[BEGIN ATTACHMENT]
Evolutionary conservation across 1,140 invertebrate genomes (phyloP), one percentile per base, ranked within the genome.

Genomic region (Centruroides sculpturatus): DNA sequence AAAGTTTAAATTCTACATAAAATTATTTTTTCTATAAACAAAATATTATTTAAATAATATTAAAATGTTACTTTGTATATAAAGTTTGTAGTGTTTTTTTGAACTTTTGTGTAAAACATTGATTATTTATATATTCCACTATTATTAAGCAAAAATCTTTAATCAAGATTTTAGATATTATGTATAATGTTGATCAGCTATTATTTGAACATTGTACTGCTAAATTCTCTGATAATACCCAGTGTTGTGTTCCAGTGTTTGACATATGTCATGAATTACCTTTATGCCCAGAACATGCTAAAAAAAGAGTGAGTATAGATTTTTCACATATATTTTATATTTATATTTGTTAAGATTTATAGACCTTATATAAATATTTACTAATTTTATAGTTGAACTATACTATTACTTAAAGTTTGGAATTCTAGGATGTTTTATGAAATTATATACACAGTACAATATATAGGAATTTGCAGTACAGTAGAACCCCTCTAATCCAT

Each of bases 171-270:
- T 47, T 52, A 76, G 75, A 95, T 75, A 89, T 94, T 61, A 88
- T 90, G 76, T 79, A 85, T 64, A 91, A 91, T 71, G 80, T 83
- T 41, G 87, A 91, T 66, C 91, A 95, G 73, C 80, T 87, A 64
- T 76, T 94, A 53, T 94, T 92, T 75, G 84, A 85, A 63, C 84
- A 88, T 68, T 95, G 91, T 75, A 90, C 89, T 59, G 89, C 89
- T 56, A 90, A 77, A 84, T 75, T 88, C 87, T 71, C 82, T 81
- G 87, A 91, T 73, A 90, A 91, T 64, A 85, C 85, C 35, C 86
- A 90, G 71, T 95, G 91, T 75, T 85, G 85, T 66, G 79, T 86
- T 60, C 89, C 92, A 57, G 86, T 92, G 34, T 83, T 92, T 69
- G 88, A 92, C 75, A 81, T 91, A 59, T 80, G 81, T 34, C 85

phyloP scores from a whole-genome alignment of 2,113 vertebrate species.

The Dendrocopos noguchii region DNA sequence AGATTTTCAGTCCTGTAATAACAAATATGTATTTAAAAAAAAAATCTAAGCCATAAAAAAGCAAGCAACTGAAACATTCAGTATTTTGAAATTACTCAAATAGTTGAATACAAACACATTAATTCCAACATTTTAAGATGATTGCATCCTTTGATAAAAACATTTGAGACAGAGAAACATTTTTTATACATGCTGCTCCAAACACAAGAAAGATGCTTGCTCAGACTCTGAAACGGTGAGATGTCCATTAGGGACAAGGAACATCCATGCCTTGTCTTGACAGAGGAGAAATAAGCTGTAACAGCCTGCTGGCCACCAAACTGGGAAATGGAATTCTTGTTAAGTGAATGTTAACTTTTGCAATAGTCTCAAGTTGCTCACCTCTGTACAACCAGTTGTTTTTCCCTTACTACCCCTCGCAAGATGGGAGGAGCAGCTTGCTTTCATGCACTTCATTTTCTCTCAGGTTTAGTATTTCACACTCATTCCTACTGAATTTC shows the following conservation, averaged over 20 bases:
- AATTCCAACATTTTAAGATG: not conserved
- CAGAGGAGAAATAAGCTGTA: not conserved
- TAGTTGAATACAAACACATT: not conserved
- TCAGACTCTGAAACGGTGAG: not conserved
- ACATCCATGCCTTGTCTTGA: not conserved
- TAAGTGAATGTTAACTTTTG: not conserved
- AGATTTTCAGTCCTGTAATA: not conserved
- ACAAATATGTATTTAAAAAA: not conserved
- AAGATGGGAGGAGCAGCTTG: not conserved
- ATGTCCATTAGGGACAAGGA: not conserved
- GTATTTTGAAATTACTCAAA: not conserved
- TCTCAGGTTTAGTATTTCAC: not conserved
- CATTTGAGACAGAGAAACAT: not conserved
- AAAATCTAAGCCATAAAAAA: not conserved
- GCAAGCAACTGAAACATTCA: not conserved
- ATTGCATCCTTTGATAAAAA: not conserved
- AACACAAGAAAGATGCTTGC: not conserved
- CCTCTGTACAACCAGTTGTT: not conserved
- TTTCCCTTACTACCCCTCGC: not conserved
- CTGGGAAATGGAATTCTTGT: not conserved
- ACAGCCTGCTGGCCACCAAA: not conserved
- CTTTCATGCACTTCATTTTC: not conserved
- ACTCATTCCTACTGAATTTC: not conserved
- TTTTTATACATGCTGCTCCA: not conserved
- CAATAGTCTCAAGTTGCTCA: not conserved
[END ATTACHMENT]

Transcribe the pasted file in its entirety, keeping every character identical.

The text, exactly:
Evolutionary conservation across 1,140 invertebrate genomes (phyloP), one percentile per base, ranked within the genome.

Genomic region (Centruroides sculpturatus): DNA sequence AAAGTTTAAATTCTACATAAAATTATTTTTTCTATAAACAAAATATTATTTAAATAATATTAAAATGTTACTTTGTATATAAAGTTTGTAGTGTTTTTTTGAACTTTTGTGTAAAACATTGATTATTTATATATTCCACTATTATTAAGCAAAAATCTTTAATCAAGATTTTAGATATTATGTATAATGTTGATCAGCTATTATTTGAACATTGTACTGCTAAATTCTCTGATAATACCCAGTGTTGTGTTCCAGTGTTTGACATATGTCATGAATTACCTTTATGCCCAGAACATGCTAAAAAAAGAGTGAGTATAGATTTTTCACATATATTTTATATTTATATTTGTTAAGATTTATAGACCTTATATAAATATTTACTAATTTTATAGTTGAACTATACTATTACTTAAAGTTTGGAATTCTAGGATGTTTTATGAAATTATATACACAGTACAATATATAGGAATTTGCAGTACAGTAGAACCCCTCTAATCCAT

Each of bases 171-270:
- T 47, T 52, A 76, G 75, A 95, T 75, A 89, T 94, T 61, A 88
- T 90, G 76, T 79, A 85, T 64, A 91, A 91, T 71, G 80, T 83
- T 41, G 87, A 91, T 66, C 91, A 95, G 73, C 80, T 87, A 64
- T 76, T 94, A 53, T 94, T 92, T 75, G 84, A 85, A 63, C 84
- A 88, T 68, T 95, G 91, T 75, A 90, C 89, T 59, G 89, C 89
- T 56, A 90, A 77, A 84, T 75, T 88, C 87, T 71, C 82, T 81
- G 87, A 91, T 73, A 90, A 91, T 64, A 85, C 85, C 35, C 86
- A 90, G 71, T 95, G 91, T 75, T 85, G 85, T 66, G 79, T 86
- T 60, C 89, C 92, A 57, G 86, T 92, G 34, T 83, T 92, T 69
- G 88, A 92, C 75, A 81, T 91, A 59, T 80, G 81, T 34, C 85

phyloP scores from a whole-genome alignment of 2,113 vertebrate species.

The Dendrocopos noguchii region DNA sequence AGATTTTCAGTCCTGTAATAACAAATATGTATTTAAAAAAAAAATCTAAGCCATAAAAAAGCAAGCAACTGAAACATTCAGTATTTTGAAATTACTCAAATAGTTGAATACAAACACATTAATTCCAACATTTTAAGATGATTGCATCCTTTGATAAAAACATTTGAGACAGAGAAACATTTTTTATACATGCTGCTCCAAACACAAGAAAGATGCTTGCTCAGACTCTGAAACGGTGAGATGTCCATTAGGGACAAGGAACATCCATGCCTTGTCTTGACAGAGGAGAAATAAGCTGTAACAGCCTGCTGGCCACCAAACTGGGAAATGGAATTCTTGTTAAGTGAATGTTAACTTTTGCAATAGTCTCAAGTTGCTCACCTCTGTACAACCAGTTGTTTTTCCCTTACTACCCCTCGCAAGATGGGAGGAGCAGCTTGCTTTCATGCACTTCATTTTCTCTCAGGTTTAGTATTTCACACTCATTCCTACTGAATTTC shows the following conservation, averaged over 20 bases:
- AATTCCAACATTTTAAGATG: not conserved
- CAGAGGAGAAATAAGCTGTA: not conserved
- TAGTTGAATACAAACACATT: not conserved
- TCAGACTCTGAAACGGTGAG: not conserved
- ACATCCATGCCTTGTCTTGA: not conserved
- TAAGTGAATGTTAACTTTTG: not conserved
- AGATTTTCAGTCCTGTAATA: not conserved
- ACAAATATGTATTTAAAAAA: not conserved
- AAGATGGGAGGAGCAGCTTG: not conserved
- ATGTCCATTAGGGACAAGGA: not conserved
- GTATTTTGAAATTACTCAAA: not conserved
- TCTCAGGTTTAGTATTTCAC: not conserved
- CATTTGAGACAGAGAAACAT: not conserved
- AAAATCTAAGCCATAAAAAA: not conserved
- GCAAGCAACTGAAACATTCA: not conserved
- ATTGCATCCTTTGATAAAAA: not conserved
- AACACAAGAAAGATGCTTGC: not conserved
- CCTCTGTACAACCAGTTGTT: not conserved
- TTTCCCTTACTACCCCTCGC: not conserved
- CTGGGAAATGGAATTCTTGT: not conserved
- ACAGCCTGCTGGCCACCAAA: not conserved
- CTTTCATGCACTTCATTTTC: not conserved
- ACTCATTCCTACTGAATTTC: not conserved
- TTTTTATACATGCTGCTCCA: not conserved
- CAATAGTCTCAAGTTGCTCA: not conserved